One of the best aricles about ADHD, its appearance to the practicing clinician, the evidence supporting its treatment, and formal guidelines for management, recently appeared.
In a succinct and clear exposition, pediatricians Heidi Feldman at Stanford and Michael Reiff at the University of Minnesota lay out the typical appearance of ADHD in children and adolescents, the specific treatments known to work best, and the essential recommendations for management based upon good scientific studies.
This nine page document is well worth reading, as opposed to much of the lengthy tomes of nonsense available on the internet and blogosphere. The entire article is a thoughtful response to the following question:
"A 9-year-old boy who received a diagnosis of attention deficit-hyperactivity disorder (ADHD) at 7 years of age is brought to your office by his parents for a follow-up visit. He had behavioral problems since preschool, including excessive fidgeting and difficulty following directions and taking turns with peers. Parent and teacher ratings of behavior confirmed elevated levels of inattention, hyperactivity and impulsivity that were associated with poor grades, disruptions of classroom activities, and poor peer relationships. He was treated with sustained release methlylphenidate. Although teacher and parent rating scales after treatment showed reduced symptoms, he still makes careless mistakes and has poor grades and no friends. What would you advise?"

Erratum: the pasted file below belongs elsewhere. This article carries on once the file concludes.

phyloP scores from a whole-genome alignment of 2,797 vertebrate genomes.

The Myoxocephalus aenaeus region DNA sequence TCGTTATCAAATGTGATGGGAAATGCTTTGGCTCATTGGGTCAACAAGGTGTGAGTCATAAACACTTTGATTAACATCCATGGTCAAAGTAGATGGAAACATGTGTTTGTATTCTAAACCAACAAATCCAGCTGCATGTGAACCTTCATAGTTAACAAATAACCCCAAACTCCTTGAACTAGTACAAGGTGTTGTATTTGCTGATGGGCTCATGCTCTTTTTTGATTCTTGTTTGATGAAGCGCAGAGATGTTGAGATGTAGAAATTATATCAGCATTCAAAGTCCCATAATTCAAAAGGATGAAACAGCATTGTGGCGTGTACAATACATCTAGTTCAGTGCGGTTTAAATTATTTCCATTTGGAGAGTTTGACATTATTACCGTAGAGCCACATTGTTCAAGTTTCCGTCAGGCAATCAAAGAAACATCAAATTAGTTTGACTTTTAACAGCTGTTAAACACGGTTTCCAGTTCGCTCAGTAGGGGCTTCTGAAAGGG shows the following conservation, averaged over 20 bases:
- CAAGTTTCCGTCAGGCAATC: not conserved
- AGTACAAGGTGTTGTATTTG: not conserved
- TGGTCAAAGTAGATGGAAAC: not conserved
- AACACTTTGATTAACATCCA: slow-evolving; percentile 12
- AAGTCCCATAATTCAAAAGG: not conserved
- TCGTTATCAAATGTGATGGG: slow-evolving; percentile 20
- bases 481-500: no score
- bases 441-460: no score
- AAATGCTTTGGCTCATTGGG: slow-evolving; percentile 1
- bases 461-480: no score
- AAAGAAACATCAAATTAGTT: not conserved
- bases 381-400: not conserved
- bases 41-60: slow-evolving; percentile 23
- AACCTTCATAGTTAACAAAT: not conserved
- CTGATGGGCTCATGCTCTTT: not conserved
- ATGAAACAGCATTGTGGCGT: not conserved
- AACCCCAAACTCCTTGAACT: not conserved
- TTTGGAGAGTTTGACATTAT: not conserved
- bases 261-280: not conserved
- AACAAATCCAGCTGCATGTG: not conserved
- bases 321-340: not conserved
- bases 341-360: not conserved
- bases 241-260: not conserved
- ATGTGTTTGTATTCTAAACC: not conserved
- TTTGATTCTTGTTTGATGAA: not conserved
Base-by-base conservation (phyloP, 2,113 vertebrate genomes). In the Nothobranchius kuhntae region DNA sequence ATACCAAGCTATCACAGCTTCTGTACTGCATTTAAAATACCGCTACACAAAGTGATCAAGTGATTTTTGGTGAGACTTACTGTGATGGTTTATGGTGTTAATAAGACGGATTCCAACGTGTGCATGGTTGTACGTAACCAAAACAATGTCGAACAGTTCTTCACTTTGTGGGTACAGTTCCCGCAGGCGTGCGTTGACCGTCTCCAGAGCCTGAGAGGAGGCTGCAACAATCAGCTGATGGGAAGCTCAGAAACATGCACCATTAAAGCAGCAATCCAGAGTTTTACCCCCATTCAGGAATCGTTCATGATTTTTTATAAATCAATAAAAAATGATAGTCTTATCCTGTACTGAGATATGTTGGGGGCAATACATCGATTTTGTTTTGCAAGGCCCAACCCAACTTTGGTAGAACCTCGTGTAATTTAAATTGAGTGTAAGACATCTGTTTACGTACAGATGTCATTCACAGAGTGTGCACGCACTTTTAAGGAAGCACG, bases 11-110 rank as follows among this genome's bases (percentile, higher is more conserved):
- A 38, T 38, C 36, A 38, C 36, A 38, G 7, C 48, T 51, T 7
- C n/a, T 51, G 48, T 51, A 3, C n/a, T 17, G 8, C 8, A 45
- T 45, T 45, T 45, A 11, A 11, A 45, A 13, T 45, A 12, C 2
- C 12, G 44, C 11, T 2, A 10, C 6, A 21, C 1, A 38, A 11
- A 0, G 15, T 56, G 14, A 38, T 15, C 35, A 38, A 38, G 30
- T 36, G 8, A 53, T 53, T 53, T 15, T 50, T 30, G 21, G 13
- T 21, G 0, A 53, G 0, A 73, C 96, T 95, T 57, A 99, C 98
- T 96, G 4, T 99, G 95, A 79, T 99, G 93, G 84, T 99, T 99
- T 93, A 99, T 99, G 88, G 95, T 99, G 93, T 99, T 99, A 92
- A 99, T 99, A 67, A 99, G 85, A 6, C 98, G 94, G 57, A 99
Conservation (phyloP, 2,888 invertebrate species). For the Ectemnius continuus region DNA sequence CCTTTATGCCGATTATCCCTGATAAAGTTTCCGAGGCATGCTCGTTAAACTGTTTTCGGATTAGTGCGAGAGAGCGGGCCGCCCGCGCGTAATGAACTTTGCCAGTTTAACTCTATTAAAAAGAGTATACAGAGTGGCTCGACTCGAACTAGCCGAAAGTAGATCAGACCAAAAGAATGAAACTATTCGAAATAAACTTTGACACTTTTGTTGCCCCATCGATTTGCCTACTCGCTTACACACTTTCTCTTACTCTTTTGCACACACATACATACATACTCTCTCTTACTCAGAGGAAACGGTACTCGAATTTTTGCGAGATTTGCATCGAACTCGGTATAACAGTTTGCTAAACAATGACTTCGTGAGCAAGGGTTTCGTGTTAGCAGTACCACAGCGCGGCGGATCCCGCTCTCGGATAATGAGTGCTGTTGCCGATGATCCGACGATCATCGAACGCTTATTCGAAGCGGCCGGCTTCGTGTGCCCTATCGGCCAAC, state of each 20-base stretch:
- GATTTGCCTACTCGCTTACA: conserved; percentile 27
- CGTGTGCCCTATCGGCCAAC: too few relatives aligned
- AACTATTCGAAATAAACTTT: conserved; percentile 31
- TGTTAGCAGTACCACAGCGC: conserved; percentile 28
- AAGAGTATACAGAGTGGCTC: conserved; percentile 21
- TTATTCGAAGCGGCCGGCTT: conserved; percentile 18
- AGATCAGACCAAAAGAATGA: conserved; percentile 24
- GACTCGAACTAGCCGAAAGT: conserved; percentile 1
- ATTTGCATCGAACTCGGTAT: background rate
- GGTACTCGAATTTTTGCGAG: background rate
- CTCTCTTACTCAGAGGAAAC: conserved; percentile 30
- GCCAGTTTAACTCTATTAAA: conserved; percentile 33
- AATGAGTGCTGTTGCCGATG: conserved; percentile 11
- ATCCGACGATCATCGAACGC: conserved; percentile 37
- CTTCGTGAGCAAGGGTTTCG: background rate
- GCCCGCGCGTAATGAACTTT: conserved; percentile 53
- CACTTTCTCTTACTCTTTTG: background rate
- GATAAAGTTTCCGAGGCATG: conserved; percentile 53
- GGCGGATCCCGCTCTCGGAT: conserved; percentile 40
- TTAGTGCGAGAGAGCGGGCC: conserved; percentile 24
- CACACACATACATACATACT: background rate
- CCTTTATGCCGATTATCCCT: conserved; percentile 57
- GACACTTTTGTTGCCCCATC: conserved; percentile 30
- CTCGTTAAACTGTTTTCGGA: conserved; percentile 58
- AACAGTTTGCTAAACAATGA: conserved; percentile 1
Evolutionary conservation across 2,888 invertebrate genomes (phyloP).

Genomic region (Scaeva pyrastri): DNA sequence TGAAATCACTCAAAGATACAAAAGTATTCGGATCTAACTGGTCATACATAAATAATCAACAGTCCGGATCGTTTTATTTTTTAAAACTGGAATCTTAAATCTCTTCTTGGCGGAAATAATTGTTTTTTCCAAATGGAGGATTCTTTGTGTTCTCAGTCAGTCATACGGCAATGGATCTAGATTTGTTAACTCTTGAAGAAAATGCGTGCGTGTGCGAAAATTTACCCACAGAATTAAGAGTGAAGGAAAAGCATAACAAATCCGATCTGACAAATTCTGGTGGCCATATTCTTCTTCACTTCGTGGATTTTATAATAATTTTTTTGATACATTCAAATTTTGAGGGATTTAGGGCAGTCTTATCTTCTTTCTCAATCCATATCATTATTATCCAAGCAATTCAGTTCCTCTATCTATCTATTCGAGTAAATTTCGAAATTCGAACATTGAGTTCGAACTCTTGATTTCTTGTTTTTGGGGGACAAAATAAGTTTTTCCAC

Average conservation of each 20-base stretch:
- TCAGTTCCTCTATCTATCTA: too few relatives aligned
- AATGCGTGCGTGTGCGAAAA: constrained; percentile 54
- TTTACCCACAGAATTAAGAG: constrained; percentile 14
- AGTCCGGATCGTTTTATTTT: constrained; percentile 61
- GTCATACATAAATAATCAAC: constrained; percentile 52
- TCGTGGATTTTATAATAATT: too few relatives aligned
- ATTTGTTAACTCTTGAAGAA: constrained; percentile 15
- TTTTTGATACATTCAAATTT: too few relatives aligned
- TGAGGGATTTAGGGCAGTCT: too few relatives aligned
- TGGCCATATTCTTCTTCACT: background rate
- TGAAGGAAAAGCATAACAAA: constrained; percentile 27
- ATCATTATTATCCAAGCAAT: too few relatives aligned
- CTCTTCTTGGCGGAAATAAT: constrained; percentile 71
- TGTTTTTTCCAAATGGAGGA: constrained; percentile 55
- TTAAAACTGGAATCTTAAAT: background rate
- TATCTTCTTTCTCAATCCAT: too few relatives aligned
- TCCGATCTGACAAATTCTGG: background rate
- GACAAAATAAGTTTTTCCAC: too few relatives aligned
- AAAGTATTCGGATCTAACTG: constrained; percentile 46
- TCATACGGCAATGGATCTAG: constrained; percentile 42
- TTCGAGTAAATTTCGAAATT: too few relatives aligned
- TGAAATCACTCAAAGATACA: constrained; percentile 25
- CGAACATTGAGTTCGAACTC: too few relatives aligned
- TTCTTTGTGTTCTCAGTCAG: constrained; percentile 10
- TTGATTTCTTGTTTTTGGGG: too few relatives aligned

The article appears in The New England Journal of Medicine, 2014;370:838.46. An audio version is available at NEJM.org.